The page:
Mumbai: The Reserve Bank of India (RBI) is concerned about an increase in commercial paper (CP) issuances by low-rated companies and is considering a review of guidelines for such papers, four sources told Reuters on Wednesday.
More companies are raising short-term funds via CPs after the central bank asked banks to declare a base rate and forbade them from lending at a lower rate, bankers and analysts said. “We are trying to collect data on how many small, low rated companies have issued CPs. The CP guidelines are very old and the norms like minimum capital requirement need to be revised as they are too less an amount in today’s context,” a central bank official told Reuters.
At a recent meeting with primary dealers this week, Reserve Bank of India officials expressed concern on the due diligence done by banks while buying CPs, the sources said.
As banks are major buyers of commercial papers, RBI is concerned that they carry the risk of lending to low-rated firms at a lower rate, officials said.
“There was a discussion whether the CPs should be backed by a collateral or guarantee, because issuance by small companies have gone up after the introduction of base rate by banks,” said an official who attended the meeting.
The RBI had allowed CP operations in 1990 and had set the minimum networth at Rs4 crore. The central bank asked banks to launch a new lending rate structure for banks from 1 July known as the base rate, under which banks cannot lend below that reference rate. Consequently, cost of funds for many companies have moved up.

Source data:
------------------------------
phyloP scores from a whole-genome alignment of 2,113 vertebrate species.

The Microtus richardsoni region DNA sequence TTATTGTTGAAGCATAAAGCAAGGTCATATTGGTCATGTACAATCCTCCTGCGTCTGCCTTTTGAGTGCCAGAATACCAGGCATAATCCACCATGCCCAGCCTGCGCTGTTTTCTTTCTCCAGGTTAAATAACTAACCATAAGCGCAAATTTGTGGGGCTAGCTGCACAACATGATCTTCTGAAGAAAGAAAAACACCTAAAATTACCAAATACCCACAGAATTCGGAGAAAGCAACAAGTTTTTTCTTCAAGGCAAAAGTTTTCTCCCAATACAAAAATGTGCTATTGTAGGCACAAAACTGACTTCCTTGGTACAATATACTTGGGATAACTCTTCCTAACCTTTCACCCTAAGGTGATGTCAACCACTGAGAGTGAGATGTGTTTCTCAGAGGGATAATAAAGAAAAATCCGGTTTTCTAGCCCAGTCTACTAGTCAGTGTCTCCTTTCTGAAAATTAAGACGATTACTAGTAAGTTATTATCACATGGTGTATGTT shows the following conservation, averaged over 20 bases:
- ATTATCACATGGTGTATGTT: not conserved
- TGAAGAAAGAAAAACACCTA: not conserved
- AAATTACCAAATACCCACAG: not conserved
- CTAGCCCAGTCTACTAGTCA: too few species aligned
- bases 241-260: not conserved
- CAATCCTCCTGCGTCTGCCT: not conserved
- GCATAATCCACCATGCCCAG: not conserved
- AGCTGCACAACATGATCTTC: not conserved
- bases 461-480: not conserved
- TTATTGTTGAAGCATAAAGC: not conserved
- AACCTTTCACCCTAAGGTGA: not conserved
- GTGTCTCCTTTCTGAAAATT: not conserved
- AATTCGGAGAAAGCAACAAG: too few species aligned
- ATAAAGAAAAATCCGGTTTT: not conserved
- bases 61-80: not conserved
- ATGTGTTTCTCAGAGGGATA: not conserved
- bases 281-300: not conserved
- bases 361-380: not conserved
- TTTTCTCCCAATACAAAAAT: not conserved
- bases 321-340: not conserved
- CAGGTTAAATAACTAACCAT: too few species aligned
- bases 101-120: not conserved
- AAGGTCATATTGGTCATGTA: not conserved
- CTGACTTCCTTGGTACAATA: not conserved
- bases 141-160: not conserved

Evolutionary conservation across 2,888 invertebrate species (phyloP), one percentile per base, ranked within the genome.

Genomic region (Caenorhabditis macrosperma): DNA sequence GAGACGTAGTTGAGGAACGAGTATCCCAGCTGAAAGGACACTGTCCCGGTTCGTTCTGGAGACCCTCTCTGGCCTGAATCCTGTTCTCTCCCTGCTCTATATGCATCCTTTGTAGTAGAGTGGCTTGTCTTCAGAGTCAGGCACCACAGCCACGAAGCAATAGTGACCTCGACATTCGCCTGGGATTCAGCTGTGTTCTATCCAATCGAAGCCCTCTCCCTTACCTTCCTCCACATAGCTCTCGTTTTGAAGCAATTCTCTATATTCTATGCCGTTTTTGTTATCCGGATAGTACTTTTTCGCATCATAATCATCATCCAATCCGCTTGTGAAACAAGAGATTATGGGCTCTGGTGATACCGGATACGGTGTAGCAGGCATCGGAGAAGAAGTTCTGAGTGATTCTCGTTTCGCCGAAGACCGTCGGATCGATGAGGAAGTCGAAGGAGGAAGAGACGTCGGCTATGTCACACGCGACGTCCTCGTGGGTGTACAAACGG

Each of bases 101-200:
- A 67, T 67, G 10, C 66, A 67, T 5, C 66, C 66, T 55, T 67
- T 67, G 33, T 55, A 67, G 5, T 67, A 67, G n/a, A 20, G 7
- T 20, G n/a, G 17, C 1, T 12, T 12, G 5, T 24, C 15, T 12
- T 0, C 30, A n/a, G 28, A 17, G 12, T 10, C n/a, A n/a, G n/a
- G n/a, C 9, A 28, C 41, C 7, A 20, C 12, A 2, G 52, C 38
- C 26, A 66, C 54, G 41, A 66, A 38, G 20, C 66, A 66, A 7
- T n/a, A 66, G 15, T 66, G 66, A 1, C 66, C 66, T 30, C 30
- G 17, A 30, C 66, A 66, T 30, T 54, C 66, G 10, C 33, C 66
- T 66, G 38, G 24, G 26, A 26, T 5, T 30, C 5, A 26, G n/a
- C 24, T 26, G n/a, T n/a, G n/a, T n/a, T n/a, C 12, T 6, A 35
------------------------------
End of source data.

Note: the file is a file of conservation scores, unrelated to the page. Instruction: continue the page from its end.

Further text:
“It looks like corporates and banks have found a roundabout way to the base rate concept. This route has got higher risk for banks and obviously a concern for RBI,” said Gaurav Dua, head of research at Sharekhan brokerage.
However, Dua expects banks’ subscription to CPs to come off once credit growth picks up.
“As of now banks don’t have many alternate avenues other than investments to deploy their funds at attractive rates,” said Dua. Most banks have fixed their base lending rate at 7.5-8.5%.
“A one-notch lower company with a rating of A1 has to issue a three-month CP at a minimum 8.05-8.10%, while they will not get a loan below 9%,” said a dealer who deals in corporate debt at a fixed income brokerage. Dealers said volumes of CPs have gone up in the last two months and many low-rated companies are now accessing this market.
According to RBI data, CPs issued by companies in the first two weeks in July was up Rs7,963 crore to Rs1.08 lakh crore over June end, while it rose by Rs16,627 crore during 15 April to 30 June.